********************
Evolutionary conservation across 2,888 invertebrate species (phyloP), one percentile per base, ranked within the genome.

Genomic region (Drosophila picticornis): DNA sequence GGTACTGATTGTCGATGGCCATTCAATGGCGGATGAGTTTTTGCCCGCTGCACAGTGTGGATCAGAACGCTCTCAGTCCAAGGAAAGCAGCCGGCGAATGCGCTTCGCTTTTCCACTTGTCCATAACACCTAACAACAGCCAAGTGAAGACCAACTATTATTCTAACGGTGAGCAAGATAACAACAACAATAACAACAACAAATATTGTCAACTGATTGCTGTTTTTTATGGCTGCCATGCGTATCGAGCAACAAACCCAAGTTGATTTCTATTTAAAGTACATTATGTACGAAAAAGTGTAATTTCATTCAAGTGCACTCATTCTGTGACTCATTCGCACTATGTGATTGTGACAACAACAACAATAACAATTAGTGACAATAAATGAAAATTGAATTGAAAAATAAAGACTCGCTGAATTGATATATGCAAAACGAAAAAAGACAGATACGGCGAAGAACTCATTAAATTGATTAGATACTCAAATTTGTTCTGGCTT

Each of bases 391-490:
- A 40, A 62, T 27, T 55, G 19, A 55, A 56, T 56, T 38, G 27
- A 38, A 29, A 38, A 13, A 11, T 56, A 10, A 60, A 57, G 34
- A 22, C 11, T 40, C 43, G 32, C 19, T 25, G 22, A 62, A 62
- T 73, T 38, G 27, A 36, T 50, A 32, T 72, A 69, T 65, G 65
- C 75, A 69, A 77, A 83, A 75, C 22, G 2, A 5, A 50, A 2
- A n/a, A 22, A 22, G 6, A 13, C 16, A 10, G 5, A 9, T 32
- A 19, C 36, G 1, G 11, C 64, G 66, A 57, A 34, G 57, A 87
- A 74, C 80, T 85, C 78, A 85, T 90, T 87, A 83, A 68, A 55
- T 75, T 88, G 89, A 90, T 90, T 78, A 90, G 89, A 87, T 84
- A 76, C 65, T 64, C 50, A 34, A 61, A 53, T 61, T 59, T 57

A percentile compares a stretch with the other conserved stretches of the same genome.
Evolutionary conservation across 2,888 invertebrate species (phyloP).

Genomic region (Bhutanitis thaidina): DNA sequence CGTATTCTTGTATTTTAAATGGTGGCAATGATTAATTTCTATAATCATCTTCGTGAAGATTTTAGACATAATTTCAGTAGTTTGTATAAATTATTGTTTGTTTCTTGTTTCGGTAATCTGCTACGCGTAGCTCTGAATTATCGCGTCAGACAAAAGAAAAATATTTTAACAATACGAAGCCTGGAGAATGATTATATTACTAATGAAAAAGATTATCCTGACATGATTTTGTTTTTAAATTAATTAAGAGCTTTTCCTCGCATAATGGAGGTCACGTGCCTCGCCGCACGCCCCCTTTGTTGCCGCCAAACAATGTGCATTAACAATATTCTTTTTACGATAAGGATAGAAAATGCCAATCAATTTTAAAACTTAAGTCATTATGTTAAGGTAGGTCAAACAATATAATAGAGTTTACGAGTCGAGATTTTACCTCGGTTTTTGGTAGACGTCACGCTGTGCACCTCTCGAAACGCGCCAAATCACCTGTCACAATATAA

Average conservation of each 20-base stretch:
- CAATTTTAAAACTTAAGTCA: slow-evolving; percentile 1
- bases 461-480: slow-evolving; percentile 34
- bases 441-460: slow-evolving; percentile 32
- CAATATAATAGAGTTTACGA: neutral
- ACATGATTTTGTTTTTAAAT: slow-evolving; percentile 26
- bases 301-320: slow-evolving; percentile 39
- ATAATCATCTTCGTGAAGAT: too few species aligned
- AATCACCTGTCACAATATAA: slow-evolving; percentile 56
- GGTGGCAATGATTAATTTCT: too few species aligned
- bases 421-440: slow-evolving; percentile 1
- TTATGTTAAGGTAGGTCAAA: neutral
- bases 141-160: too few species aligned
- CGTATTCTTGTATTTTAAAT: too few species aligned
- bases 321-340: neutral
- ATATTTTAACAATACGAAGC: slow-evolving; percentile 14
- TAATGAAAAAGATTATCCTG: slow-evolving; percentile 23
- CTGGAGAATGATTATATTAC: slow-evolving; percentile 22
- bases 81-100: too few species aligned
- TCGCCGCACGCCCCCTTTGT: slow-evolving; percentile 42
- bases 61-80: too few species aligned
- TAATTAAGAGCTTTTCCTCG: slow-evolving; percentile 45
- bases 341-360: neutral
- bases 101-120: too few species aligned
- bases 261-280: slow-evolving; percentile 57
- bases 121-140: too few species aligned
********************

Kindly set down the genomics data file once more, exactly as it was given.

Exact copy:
Evolutionary conservation across 2,888 invertebrate species (phyloP), one percentile per base, ranked within the genome.

Genomic region (Drosophila picticornis): DNA sequence GGTACTGATTGTCGATGGCCATTCAATGGCGGATGAGTTTTTGCCCGCTGCACAGTGTGGATCAGAACGCTCTCAGTCCAAGGAAAGCAGCCGGCGAATGCGCTTCGCTTTTCCACTTGTCCATAACACCTAACAACAGCCAAGTGAAGACCAACTATTATTCTAACGGTGAGCAAGATAACAACAACAATAACAACAACAAATATTGTCAACTGATTGCTGTTTTTTATGGCTGCCATGCGTATCGAGCAACAAACCCAAGTTGATTTCTATTTAAAGTACATTATGTACGAAAAAGTGTAATTTCATTCAAGTGCACTCATTCTGTGACTCATTCGCACTATGTGATTGTGACAACAACAACAATAACAATTAGTGACAATAAATGAAAATTGAATTGAAAAATAAAGACTCGCTGAATTGATATATGCAAAACGAAAAAAGACAGATACGGCGAAGAACTCATTAAATTGATTAGATACTCAAATTTGTTCTGGCTT

Each of bases 391-490:
- A 40, A 62, T 27, T 55, G 19, A 55, A 56, T 56, T 38, G 27
- A 38, A 29, A 38, A 13, A 11, T 56, A 10, A 60, A 57, G 34
- A 22, C 11, T 40, C 43, G 32, C 19, T 25, G 22, A 62, A 62
- T 73, T 38, G 27, A 36, T 50, A 32, T 72, A 69, T 65, G 65
- C 75, A 69, A 77, A 83, A 75, C 22, G 2, A 5, A 50, A 2
- A n/a, A 22, A 22, G 6, A 13, C 16, A 10, G 5, A 9, T 32
- A 19, C 36, G 1, G 11, C 64, G 66, A 57, A 34, G 57, A 87
- A 74, C 80, T 85, C 78, A 85, T 90, T 87, A 83, A 68, A 55
- T 75, T 88, G 89, A 90, T 90, T 78, A 90, G 89, A 87, T 84
- A 76, C 65, T 64, C 50, A 34, A 61, A 53, T 61, T 59, T 57

A percentile compares a stretch with the other conserved stretches of the same genome.
Evolutionary conservation across 2,888 invertebrate species (phyloP).

Genomic region (Bhutanitis thaidina): DNA sequence CGTATTCTTGTATTTTAAATGGTGGCAATGATTAATTTCTATAATCATCTTCGTGAAGATTTTAGACATAATTTCAGTAGTTTGTATAAATTATTGTTTGTTTCTTGTTTCGGTAATCTGCTACGCGTAGCTCTGAATTATCGCGTCAGACAAAAGAAAAATATTTTAACAATACGAAGCCTGGAGAATGATTATATTACTAATGAAAAAGATTATCCTGACATGATTTTGTTTTTAAATTAATTAAGAGCTTTTCCTCGCATAATGGAGGTCACGTGCCTCGCCGCACGCCCCCTTTGTTGCCGCCAAACAATGTGCATTAACAATATTCTTTTTACGATAAGGATAGAAAATGCCAATCAATTTTAAAACTTAAGTCATTATGTTAAGGTAGGTCAAACAATATAATAGAGTTTACGAGTCGAGATTTTACCTCGGTTTTTGGTAGACGTCACGCTGTGCACCTCTCGAAACGCGCCAAATCACCTGTCACAATATAA

Average conservation of each 20-base stretch:
- CAATTTTAAAACTTAAGTCA: slow-evolving; percentile 1
- bases 461-480: slow-evolving; percentile 34
- bases 441-460: slow-evolving; percentile 32
- CAATATAATAGAGTTTACGA: neutral
- ACATGATTTTGTTTTTAAAT: slow-evolving; percentile 26
- bases 301-320: slow-evolving; percentile 39
- ATAATCATCTTCGTGAAGAT: too few species aligned
- AATCACCTGTCACAATATAA: slow-evolving; percentile 56
- GGTGGCAATGATTAATTTCT: too few species aligned
- bases 421-440: slow-evolving; percentile 1
- TTATGTTAAGGTAGGTCAAA: neutral
- bases 141-160: too few species aligned
- CGTATTCTTGTATTTTAAAT: too few species aligned
- bases 321-340: neutral
- ATATTTTAACAATACGAAGC: slow-evolving; percentile 14
- TAATGAAAAAGATTATCCTG: slow-evolving; percentile 23
- CTGGAGAATGATTATATTAC: slow-evolving; percentile 22
- bases 81-100: too few species aligned
- TCGCCGCACGCCCCCTTTGT: slow-evolving; percentile 42
- bases 61-80: too few species aligned
- TAATTAAGAGCTTTTCCTCG: slow-evolving; percentile 45
- bases 341-360: neutral
- bases 101-120: too few species aligned
- bases 261-280: slow-evolving; percentile 57
- bases 121-140: too few species aligned